Murray Serves as Legislative Interim Based on his performance in education Murray was nominated by his former Political Science professor Therese Desai as the first student from the Maricopa Community College District to attend the Fund for American Studies Program.
Murray serves as Legislative Interim in the U.S. House of Representatives in Washington, D.C. for the Honorable Ruben Gallego, currently representing Arizona 7th Congressional District.
It was an 8-weeks summer program that brought some of the nation’s brightest students from all 50 states to intern at various government institutions in Washington, D.C. and take courses at George Mason University in Fairfax, Virginia.
Murray Worked with Secretary Hilary Clinton’s Presidential Campaign Team
As an interim on Capitol Hill, Murray took up a one year off school break as he was asked to work on the campaign team of the former US Presidential Candidate Hilary Clinton.
“In 2016, I took the year off from school and was hired to work on Secretary Hillary Clinton’s Presidential campaign,” he narrated.
Murray: “I worked as a field Organizer for the Ohio Democratic Party in coordination with Secretary Hillary Clinton’s 20216 Presidential Campaign.”
As a Field Organizer for the Ohio Democratic Party, Murray was instrumental in Hillary Clinton’s 20216 Presidential Campaign. He recruited volunteers and worked with different student-based organizations and organized events on behalf of the campaign.
Serving Liberian Community in the US
Murray has also contributed immensely to the Liberian Community in the US. He served as president of the Liberian Association of Arizona Youth Leadership Council Executive Board from 2019-2021.
Murray also serves as Director of Outreach and Recruitment for the National Political Science Society student organization at Arizona State University in Temp, Arizona.
“I served two years as the youngest youth president and under my leadership, we established the LAA Youth Leadership Council Executive Board,” he said.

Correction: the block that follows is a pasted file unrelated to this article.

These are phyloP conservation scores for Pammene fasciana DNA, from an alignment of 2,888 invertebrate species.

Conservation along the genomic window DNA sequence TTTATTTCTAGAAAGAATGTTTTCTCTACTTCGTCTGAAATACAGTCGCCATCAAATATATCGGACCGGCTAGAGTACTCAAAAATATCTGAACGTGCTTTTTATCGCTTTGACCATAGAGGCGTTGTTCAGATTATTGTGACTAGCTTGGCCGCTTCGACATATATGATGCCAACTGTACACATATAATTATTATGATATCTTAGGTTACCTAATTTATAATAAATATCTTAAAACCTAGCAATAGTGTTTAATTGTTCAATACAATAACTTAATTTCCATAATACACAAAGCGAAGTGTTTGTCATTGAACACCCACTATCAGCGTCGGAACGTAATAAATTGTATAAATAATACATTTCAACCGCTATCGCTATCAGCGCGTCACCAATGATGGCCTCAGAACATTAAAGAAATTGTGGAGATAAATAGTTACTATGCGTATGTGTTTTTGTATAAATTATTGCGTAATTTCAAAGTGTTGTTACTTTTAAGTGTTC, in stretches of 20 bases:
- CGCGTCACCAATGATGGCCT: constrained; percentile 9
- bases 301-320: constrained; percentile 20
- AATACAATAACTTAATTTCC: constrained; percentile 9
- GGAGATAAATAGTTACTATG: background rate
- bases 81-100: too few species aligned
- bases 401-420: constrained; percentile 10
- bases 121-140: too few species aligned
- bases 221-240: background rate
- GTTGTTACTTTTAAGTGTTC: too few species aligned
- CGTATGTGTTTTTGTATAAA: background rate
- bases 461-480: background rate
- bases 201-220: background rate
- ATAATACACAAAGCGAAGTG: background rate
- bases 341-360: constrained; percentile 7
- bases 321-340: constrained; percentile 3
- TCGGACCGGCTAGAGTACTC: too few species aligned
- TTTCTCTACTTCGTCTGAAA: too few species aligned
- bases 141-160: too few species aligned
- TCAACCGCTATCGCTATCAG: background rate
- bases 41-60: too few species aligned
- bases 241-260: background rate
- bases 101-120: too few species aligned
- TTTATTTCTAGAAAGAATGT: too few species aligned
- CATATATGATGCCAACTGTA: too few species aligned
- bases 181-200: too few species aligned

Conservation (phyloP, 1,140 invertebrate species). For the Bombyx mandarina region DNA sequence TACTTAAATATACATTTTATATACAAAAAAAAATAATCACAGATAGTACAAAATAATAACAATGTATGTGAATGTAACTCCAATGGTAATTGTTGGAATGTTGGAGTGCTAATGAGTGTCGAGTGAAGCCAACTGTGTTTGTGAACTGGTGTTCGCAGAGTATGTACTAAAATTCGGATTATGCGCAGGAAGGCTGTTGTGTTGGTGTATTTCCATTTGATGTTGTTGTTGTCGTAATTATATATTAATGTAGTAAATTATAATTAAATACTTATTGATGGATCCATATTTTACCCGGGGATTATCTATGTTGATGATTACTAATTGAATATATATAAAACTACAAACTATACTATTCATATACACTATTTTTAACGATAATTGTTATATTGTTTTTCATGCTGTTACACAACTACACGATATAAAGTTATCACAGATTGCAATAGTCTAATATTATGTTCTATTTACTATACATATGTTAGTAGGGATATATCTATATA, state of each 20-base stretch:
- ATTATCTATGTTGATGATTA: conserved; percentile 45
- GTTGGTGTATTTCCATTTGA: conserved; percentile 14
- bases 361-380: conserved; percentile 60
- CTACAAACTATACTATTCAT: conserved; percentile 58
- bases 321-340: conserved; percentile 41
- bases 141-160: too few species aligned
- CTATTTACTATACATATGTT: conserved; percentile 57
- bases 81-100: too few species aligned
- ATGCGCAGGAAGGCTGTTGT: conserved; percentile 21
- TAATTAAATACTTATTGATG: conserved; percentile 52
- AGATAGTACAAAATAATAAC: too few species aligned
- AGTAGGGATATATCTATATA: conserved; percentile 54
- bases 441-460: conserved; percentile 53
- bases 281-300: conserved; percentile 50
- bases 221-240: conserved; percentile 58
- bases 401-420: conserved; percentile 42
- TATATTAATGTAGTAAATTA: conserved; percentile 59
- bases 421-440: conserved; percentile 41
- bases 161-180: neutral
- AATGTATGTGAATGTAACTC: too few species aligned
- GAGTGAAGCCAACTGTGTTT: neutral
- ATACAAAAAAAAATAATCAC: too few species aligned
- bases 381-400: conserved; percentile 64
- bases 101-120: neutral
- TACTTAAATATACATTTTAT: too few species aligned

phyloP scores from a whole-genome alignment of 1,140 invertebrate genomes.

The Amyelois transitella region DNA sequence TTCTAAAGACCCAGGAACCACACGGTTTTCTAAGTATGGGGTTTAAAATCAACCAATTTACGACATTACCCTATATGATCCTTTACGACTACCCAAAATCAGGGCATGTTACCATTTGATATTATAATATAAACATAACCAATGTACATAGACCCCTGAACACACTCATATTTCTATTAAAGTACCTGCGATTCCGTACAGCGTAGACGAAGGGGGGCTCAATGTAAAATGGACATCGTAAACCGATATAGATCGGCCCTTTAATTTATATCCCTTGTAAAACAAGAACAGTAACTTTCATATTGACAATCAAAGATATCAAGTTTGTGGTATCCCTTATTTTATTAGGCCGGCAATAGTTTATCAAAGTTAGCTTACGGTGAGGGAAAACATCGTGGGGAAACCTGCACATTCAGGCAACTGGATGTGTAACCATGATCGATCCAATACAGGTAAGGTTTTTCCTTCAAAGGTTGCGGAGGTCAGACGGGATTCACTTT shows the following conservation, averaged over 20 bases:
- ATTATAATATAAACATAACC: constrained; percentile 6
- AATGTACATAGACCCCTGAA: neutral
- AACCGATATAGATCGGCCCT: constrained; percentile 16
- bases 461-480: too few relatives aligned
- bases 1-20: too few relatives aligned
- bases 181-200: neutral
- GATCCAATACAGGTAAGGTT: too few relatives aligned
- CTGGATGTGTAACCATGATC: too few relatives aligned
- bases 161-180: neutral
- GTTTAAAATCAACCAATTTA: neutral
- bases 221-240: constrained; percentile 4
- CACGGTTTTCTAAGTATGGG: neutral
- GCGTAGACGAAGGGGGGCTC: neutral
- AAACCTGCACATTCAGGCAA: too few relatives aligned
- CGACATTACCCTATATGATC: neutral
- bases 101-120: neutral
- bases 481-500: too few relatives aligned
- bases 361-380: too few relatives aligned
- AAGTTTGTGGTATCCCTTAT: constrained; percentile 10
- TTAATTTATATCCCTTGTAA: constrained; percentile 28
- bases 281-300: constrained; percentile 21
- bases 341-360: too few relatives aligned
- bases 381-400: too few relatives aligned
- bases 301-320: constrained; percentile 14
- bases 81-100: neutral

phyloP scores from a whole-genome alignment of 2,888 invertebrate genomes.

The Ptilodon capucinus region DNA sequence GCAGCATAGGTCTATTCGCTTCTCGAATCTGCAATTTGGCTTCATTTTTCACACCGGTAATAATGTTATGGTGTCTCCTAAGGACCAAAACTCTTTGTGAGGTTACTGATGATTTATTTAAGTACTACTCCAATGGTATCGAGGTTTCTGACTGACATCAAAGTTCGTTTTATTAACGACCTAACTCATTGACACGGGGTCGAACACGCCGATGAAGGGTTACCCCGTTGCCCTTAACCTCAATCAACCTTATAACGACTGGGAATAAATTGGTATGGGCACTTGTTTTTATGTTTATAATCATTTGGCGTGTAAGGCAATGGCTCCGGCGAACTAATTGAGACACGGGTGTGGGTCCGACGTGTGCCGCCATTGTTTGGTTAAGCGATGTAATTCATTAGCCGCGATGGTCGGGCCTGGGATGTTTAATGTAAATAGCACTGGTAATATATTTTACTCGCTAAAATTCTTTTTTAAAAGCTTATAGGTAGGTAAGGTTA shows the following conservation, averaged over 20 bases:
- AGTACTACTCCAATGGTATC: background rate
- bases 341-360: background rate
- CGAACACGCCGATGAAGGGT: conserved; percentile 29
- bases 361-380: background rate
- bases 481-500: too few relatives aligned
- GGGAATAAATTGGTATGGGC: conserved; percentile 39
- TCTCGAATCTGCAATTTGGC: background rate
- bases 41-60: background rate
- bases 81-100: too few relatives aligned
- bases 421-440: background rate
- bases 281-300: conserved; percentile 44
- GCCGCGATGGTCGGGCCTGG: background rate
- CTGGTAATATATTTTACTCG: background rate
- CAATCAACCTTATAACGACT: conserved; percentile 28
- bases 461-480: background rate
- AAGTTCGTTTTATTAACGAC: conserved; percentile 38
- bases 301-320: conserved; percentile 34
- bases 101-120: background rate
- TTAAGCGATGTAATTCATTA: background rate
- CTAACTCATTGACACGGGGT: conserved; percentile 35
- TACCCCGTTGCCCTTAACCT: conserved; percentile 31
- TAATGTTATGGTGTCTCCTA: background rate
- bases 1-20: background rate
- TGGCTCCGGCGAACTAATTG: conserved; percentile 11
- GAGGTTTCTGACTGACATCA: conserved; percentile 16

He also serves as an Interim vice president, and the Liberian’s community was able to partner with the Ybarra Maldonado & Alagha Law Group to provide pro bono consultation to Liberians on issues relating to immigration, criminal, and civil rights. His team visited Liberians in jail or in Immigration custody on deportation.
He added: “During my stay in the United States, I’ve worked and volunteered on Political campaigns from President to state representatives, and from mayor to City Council Officials.”
A Recipient of Awards
Murray’s contribution in the United States of America politics and community has made him receive numerous recognitions from academia to politics including the United States Presidential Volunteer Service Award from former President Barack Obama in 2012.
Murray was the first student in his community college district to receive the Maricopa Community College Chancellor’s Civic Leadership Medallion award with high distinction from Dr. Rufus Glasper, his former chancellor.
“In 2021, I received the United States Congressman Ed Pastor Civic Leadership Service Medallion from Alberto Olivas, Executive Director of the Pastor Center for Politics and Public Service and Community Solutions at Arizona State University,” he narrated.
In 2017, former Phoenix Mayor Greg Stanton and current United States Congressman from Arizona 9th Congressional District invited Murray to the State of the City Address as a Special Guest where he was recognized for his tremendous impact in school, and the community.
Murray has spoken to various high schools’ classes in Arizona and served as keynote speaker three different times at Linda Abril Educational Academy High school graduation. According to Murray, he has his sights set on attending Yale or Harvard Law School to obtain his Juris doctor in law specializing in criminal, immigration, and civil rights cases.